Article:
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As you begin the process, figure out what you want, collect job titles you enjoy & prepare your application to best suit the position you desire.

Know What You Want

Author Richard N. Bolles (What Color is Your Parachute, and The Job-Hunter's Survival Guide) states that the number one way to find a job is to "Do homework on yourself, taking inventory in detail of all you have to offer and what you're looking for." Bolles goes on to say that while this research takes time, there are payoffs for using this method:

  • By identifying your skills, education, background, and passions in a succinct description, you're able specifically to state the type of position you're seeking.

    • For example, "I am looking for an entry-level counselor position working with adolescents or young adults seeking help in overcoming addictions."​

  • You can accurately describe to your family, friends, and others in your network exactly what you're seeking, in detail. With a specific position in mind, your network can better help you find that type of job.

  • You're also well informed to the extent that you can precisely articulate to employers what is unique about you, why your background fits a role, and project confidence because you've done your homework and know what you want to do with your life.

Discern & Collect Common Job Titles

An internet job site such as the Denver Seminary Job Board is a great place to start matching your desired position with appropriate job titles. Select 5–7 jobs of interest and see how your education and experience match the responsibilities. Employers usually look for candidates that fulfill at least 80% of their defined qualifications. If you consistently don't meet the minimum qualifications for jobs that pique your interest, consider widening your search. Finally, begin to highlight the skills and experiences that are consistent, and identify a short list of job titles to guide your search.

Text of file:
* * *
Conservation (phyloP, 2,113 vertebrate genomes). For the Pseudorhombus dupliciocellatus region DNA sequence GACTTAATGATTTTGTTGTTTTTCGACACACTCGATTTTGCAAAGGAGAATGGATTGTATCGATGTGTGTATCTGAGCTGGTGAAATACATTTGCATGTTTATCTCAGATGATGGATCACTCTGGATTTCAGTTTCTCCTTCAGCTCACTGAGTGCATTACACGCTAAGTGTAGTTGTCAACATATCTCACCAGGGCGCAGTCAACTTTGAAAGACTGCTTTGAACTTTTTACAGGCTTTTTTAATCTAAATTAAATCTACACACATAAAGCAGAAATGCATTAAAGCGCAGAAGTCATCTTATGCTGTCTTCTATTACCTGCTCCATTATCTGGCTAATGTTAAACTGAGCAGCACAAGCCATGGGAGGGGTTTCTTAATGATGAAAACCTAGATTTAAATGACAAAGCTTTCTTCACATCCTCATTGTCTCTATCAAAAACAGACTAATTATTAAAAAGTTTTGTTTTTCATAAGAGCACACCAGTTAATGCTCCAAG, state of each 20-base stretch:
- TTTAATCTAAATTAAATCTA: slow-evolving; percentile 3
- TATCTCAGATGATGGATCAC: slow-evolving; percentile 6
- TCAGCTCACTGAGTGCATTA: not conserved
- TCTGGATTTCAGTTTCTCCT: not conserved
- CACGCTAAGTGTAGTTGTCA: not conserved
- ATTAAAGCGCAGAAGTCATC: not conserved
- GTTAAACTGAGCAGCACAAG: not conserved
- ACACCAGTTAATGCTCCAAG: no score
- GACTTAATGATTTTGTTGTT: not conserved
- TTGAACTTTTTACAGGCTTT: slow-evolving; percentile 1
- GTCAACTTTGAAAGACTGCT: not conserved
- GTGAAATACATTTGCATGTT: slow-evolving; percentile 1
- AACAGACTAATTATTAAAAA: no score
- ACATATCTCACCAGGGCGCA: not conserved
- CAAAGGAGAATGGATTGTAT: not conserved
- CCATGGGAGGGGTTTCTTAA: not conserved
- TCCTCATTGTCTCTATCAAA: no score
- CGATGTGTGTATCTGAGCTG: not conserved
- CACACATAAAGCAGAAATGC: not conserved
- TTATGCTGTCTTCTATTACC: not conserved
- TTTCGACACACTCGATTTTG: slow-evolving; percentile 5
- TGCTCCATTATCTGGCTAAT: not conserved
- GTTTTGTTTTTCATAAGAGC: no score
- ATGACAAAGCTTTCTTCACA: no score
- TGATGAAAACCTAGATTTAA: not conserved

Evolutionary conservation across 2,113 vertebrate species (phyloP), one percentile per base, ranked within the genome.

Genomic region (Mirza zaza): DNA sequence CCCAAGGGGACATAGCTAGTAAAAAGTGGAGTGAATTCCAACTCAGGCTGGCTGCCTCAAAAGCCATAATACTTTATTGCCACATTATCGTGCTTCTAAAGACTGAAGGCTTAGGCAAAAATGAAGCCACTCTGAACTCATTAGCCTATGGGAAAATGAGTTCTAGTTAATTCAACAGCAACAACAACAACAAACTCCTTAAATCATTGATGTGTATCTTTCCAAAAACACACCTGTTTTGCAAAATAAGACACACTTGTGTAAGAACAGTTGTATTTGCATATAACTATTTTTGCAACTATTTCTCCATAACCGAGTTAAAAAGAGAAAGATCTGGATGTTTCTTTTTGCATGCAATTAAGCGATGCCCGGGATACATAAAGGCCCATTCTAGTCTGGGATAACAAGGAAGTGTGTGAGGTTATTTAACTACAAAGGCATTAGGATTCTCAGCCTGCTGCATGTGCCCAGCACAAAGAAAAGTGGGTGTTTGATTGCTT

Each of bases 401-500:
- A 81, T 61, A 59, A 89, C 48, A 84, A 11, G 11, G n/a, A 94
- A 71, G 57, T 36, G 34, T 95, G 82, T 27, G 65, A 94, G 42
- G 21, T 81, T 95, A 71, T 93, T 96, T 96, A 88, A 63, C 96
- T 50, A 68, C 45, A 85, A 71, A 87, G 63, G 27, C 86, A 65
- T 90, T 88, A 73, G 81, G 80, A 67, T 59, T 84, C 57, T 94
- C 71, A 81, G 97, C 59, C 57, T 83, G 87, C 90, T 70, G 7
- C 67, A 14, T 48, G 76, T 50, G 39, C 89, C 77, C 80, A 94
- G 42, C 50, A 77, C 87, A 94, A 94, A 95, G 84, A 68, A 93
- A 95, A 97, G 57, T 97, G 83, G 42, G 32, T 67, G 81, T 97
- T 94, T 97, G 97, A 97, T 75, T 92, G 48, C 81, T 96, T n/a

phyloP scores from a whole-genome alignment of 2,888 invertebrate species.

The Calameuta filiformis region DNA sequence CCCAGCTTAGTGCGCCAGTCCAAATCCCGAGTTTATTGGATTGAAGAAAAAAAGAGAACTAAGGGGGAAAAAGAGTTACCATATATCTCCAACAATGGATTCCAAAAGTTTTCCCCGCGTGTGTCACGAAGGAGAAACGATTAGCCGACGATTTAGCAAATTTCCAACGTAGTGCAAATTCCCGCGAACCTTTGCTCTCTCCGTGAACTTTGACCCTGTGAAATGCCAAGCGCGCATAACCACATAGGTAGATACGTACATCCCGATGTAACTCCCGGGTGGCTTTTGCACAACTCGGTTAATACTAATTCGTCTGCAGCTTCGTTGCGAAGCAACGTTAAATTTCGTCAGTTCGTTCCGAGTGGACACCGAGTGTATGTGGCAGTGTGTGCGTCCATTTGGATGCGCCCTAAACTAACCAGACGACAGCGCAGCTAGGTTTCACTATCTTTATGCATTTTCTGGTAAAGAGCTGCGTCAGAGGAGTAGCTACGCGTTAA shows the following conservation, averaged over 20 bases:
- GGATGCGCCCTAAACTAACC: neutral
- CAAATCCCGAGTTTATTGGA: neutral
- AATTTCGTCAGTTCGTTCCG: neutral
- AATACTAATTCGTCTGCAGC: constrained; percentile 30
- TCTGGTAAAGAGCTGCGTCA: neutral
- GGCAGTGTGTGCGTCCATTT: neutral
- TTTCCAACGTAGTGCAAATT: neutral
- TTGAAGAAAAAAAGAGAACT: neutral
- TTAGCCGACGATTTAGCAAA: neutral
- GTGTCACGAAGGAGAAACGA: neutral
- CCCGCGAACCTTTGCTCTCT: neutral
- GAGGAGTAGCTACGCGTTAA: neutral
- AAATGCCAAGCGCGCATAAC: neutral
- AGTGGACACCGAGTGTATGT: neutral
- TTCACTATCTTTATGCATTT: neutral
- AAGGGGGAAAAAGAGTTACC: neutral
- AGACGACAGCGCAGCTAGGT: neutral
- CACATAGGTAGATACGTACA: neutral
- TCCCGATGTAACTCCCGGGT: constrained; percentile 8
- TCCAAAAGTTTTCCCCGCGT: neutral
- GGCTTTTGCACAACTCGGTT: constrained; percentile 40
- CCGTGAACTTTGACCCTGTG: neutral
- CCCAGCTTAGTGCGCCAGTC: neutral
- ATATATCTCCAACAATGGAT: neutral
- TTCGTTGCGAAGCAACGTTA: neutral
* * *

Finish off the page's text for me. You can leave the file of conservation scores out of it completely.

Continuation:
Create a 30-Second "Elevator Speech"

If you're actively searching for a job, it will likely be something you talk about with friends and acquaintances. When people ask, "What have you been up to?" it's helpful to have a brief statement prepared so you can share that you're on the job hunt and can ask if they know of any openings or any referral opportunities.

 

Be ready to share the following:

  • A quick summary of your career or educational history

  • One or two sentences about your career goals

  • A description of a career accomplishment that relates to your desired position or why you are passionate about your chosen field

Getting Organized

Start by finalizing a customized resume that fits each type of position you intend to pursue. Employers need to see the correlation between your background and the job qualifications, so this approach allows you to have basic templates that can easily be tweaked for each new application you submit.

Next, designate times on your calendar to focus exclusively on job search activities. To guide you during these blocks of time, organize the tasks you want to accomplish, and set goals for each scheduled time. You can organize tasks such as:

  • Who you want to contact and with whom you want to network

  • A schedule to check job boards and listing for new opportunities

  • Collecting job postings for which you want to apply

  • Gatherings in your area that you can attend for networking purposes

  • People/organizations you want to follow up with and research

  • Keep accurate records in order to recall your activity with all contacts during the job search process

Preparing Supplemental Documents

When responding to a job posting or a referral, you'll need to provide a variety of requested attachments. Some postings may require a list of references or a letter of recommendation, others may require a portfolio of work samples. As you read job postings, take notice of the supporting documents being requested. Once you create them for a particular application, save them to have on hand for future requests.